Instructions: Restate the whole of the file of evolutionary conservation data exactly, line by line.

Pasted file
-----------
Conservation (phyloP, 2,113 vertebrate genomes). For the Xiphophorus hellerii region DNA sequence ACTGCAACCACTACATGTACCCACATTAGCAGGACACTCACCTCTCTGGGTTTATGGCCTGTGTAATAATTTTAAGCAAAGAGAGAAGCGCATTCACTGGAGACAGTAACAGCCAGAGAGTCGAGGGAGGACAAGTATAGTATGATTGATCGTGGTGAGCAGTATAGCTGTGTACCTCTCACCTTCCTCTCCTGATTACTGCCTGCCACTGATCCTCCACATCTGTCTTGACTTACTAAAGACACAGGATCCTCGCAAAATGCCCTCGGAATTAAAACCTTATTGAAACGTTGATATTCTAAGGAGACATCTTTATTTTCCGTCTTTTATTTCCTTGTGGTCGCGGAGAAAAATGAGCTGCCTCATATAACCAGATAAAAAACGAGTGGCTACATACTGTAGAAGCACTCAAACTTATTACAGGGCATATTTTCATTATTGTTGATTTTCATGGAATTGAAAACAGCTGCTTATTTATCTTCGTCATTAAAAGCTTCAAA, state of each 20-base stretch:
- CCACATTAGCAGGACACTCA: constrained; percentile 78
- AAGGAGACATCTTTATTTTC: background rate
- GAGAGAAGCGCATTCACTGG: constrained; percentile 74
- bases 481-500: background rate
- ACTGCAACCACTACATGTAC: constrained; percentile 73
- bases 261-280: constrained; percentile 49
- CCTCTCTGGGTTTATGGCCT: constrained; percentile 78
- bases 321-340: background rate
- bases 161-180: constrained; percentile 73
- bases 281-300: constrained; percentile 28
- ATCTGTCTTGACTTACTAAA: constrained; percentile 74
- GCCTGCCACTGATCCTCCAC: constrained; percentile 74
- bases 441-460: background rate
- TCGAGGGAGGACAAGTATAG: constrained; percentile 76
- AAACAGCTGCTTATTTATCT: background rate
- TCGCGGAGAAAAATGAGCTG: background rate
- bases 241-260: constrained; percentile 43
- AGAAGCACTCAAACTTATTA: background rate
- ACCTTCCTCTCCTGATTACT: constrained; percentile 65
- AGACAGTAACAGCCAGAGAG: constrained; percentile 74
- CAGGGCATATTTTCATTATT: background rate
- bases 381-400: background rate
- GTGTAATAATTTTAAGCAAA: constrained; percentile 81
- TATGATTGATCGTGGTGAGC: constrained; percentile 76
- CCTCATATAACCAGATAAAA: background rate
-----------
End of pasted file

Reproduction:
Conservation (phyloP, 2,113 vertebrate genomes). For the Xiphophorus hellerii region DNA sequence ACTGCAACCACTACATGTACCCACATTAGCAGGACACTCACCTCTCTGGGTTTATGGCCTGTGTAATAATTTTAAGCAAAGAGAGAAGCGCATTCACTGGAGACAGTAACAGCCAGAGAGTCGAGGGAGGACAAGTATAGTATGATTGATCGTGGTGAGCAGTATAGCTGTGTACCTCTCACCTTCCTCTCCTGATTACTGCCTGCCACTGATCCTCCACATCTGTCTTGACTTACTAAAGACACAGGATCCTCGCAAAATGCCCTCGGAATTAAAACCTTATTGAAACGTTGATATTCTAAGGAGACATCTTTATTTTCCGTCTTTTATTTCCTTGTGGTCGCGGAGAAAAATGAGCTGCCTCATATAACCAGATAAAAAACGAGTGGCTACATACTGTAGAAGCACTCAAACTTATTACAGGGCATATTTTCATTATTGTTGATTTTCATGGAATTGAAAACAGCTGCTTATTTATCTTCGTCATTAAAAGCTTCAAA, state of each 20-base stretch:
- CCACATTAGCAGGACACTCA: constrained; percentile 78
- AAGGAGACATCTTTATTTTC: background rate
- GAGAGAAGCGCATTCACTGG: constrained; percentile 74
- bases 481-500: background rate
- ACTGCAACCACTACATGTAC: constrained; percentile 73
- bases 261-280: constrained; percentile 49
- CCTCTCTGGGTTTATGGCCT: constrained; percentile 78
- bases 321-340: background rate
- bases 161-180: constrained; percentile 73
- bases 281-300: constrained; percentile 28
- ATCTGTCTTGACTTACTAAA: constrained; percentile 74
- GCCTGCCACTGATCCTCCAC: constrained; percentile 74
- bases 441-460: background rate
- TCGAGGGAGGACAAGTATAG: constrained; percentile 76
- AAACAGCTGCTTATTTATCT: background rate
- TCGCGGAGAAAAATGAGCTG: background rate
- bases 241-260: constrained; percentile 43
- AGAAGCACTCAAACTTATTA: background rate
- ACCTTCCTCTCCTGATTACT: constrained; percentile 65
- AGACAGTAACAGCCAGAGAG: constrained; percentile 74
- CAGGGCATATTTTCATTATT: background rate
- bases 381-400: background rate
- GTGTAATAATTTTAAGCAAA: constrained; percentile 81
- TATGATTGATCGTGGTGAGC: constrained; percentile 76
- CCTCATATAACCAGATAAAA: background rate